While it is unclear to the court why defendants did not move to dismiss on the basis that Sabin has not stated a claim, the court recognizes the difficulty in construing Sabin's complaint, and because Sabin is proceeding in forma pauperis, (Dkt. Nos. 2, 4), the court maintains an ongoing obligation to dismiss the complaint if Sabin has failed to state a claim. See 28 U.S.C. § 1915(e)(2)(B)(i)-(ii) ("[T]he court shall dismiss the case at any time if the court determines that... the action... is frivolous or... fails to state a claim on which relief may be granted"). Here, on initial review of Sabin's complaint pursuant to § 1915(e), with respect to Sabin's potential claims seeking declaratory or injunctive relief, Magistrate Judge David E. Peebles simply recommended that "to the extent [Sabin]'s complaint asserts any claims seeking declaratory or injunctive relief against... defendants in their official capacities, ... Sabin may pursue those claims in this action" because they were not barred by Eleventh Amendment immunity, but clarified that this did not constitute "any determination regarding the merits of those claims, or whether they would survive a motion to dismiss." (Dkt. No. 4 at 12.)

However, after careful review of the complaint, and even construing it liberally, as the court must, see Triestman v. Fed. Bureau of Prisons, 470 F.3d 471, 474-75 (2d Cir. 2006), it is unclear from the complaint, as currently drafted, exactly which New York State statutes Sabin alleges to be unconstitutional and seeks to be enjoined, and how these statutes deprive him or other individuals of constitutional rights. Instead, Sabin's complaint lists his largely incomprehensible grievances in conclusory fashion, simply stating in his causes of action that "[t]he New York State Laws" are unconstitutional because they violate the First and Fourteenth Amendments. (Compl. ¶¶ 47-66.)

In his first cause of action, Sabin claims that he "wishes to engage in activities protected under the First Amendment, i.e., to be critical of the New York State service animal laws and to train service animals under the Americans with Disabilities [A]ct, " ( id. ¶ 53), but there are no factual assertions in the complaint which would indicate that any New York State law, on its face or as applied to Sabin, prevents him from criticizing New York laws, nor are there any facts alleged that would support a conclusion that defendants have taken any action to deprive Sabin of his First Amendment rights. Similarly, Sabin's second cause of action seeks to enjoin enforcement of "New York State service animal laws" because they "violate[ his] First, Fourteenth Amendment rights and the Americans with Disabilities Act." ( Id. ¶ 57.) However, it remains unclear which particular laws Sabin claims to be unconstitutional, and how exactly they violate any constitutional rights. Accordingly, in his current complaint, Sabin has not adequately stated a claim for relief.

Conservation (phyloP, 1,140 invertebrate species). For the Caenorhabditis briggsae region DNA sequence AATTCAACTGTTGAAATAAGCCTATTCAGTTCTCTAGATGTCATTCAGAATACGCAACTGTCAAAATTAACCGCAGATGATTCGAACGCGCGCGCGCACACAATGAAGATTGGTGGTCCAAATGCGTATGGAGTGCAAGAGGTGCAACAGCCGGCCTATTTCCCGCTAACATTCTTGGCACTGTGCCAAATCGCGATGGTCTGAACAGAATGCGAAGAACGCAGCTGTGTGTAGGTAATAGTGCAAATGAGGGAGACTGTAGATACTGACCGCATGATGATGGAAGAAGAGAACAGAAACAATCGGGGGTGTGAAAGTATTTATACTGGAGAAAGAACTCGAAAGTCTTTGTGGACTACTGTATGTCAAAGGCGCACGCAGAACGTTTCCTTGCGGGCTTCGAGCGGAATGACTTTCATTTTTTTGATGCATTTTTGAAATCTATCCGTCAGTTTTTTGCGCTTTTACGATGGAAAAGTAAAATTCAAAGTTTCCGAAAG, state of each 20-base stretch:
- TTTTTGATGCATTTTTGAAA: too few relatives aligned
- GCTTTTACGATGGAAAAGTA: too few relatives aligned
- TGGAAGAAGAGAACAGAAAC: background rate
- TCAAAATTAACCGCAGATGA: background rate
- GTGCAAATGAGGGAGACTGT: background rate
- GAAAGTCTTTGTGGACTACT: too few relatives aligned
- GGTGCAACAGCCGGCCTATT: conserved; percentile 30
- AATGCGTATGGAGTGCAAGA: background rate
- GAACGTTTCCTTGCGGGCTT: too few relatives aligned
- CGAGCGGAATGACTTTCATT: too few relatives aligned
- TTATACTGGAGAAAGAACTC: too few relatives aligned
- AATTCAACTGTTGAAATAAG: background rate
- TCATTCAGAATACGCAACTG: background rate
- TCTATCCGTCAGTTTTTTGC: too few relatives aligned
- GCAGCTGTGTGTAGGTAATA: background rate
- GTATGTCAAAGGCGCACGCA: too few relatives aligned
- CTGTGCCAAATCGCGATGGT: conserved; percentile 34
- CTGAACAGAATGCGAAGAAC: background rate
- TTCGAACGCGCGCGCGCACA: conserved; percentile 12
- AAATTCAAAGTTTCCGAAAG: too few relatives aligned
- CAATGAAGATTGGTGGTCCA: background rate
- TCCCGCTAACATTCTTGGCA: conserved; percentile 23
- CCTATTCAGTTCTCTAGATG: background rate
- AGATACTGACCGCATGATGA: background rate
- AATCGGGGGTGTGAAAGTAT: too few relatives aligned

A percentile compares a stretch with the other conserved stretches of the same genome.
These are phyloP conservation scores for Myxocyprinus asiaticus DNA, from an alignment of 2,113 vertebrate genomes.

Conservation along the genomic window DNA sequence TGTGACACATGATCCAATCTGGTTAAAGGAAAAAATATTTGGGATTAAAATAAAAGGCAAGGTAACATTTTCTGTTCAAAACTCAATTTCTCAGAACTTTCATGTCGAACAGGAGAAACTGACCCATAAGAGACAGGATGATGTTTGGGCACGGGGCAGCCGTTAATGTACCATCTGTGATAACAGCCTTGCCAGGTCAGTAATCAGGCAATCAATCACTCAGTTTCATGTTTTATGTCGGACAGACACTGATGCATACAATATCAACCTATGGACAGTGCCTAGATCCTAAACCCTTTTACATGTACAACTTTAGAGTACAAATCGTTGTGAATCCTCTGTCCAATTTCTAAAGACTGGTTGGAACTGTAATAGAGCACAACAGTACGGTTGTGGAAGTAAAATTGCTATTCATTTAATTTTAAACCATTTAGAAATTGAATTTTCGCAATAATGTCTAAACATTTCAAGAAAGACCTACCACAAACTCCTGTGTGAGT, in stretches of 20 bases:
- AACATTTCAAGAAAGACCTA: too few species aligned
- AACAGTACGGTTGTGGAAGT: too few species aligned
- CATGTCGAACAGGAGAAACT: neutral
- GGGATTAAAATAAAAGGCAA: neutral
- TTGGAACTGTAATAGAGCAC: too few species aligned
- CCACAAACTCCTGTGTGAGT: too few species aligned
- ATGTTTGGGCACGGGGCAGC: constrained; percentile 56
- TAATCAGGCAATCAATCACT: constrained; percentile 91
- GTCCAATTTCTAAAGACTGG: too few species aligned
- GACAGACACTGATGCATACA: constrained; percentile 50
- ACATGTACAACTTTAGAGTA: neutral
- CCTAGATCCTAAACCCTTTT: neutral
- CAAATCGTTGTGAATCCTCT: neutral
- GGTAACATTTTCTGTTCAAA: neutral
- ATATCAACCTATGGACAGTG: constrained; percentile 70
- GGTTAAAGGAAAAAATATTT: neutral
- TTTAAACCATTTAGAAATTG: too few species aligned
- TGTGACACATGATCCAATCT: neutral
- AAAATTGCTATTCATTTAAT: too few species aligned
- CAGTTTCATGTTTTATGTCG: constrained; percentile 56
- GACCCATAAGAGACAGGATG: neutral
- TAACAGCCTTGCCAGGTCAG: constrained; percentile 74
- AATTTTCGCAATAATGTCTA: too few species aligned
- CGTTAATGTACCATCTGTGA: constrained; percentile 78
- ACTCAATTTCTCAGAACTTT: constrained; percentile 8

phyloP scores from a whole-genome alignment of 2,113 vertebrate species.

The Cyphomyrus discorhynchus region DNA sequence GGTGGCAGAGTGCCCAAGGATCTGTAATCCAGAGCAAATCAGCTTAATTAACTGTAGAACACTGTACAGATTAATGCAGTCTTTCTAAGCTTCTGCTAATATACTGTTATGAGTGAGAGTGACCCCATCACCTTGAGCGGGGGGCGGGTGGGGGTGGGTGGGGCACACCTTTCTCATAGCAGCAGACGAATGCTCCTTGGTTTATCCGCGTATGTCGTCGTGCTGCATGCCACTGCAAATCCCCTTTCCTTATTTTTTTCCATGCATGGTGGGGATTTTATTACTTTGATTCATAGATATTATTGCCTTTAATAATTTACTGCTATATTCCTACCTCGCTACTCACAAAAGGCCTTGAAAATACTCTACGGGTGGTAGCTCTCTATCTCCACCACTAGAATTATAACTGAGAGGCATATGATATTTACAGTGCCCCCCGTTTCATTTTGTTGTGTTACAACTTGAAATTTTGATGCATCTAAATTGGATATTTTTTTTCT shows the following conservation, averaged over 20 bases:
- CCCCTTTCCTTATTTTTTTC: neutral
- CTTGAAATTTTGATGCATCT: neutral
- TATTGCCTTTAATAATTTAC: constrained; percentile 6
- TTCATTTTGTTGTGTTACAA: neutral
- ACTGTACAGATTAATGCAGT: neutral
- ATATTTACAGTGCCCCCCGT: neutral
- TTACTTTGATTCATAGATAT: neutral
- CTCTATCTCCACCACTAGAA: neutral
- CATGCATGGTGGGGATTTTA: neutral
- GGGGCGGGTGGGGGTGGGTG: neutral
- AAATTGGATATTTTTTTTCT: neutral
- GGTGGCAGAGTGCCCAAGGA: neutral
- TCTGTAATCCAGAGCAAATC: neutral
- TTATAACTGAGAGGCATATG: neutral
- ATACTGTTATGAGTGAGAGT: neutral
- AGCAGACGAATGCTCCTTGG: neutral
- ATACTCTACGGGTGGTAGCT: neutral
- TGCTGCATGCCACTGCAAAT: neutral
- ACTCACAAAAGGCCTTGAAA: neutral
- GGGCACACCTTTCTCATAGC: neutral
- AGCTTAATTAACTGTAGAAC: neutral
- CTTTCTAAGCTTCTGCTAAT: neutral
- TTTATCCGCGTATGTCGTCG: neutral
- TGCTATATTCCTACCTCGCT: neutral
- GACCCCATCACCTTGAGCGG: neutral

V. Conclusion

WHEREFORE, for the foregoing reasons, it is hereby

ORDERED that defendants' motion for judgment on the pleadings (Dkt. No. 27) is GRANTED; and it is further

ORDERED that Sabin's complaint (Dkt. No. 1) is DISMISSED WITHOUT PREJUDICE; and it is further

ORDERED that the Clerk close this case; and it is further

ORDERED that the Clerk provide a copy of this Memorandum-Decision and Order to the parties.

IT IS SO ORDERED.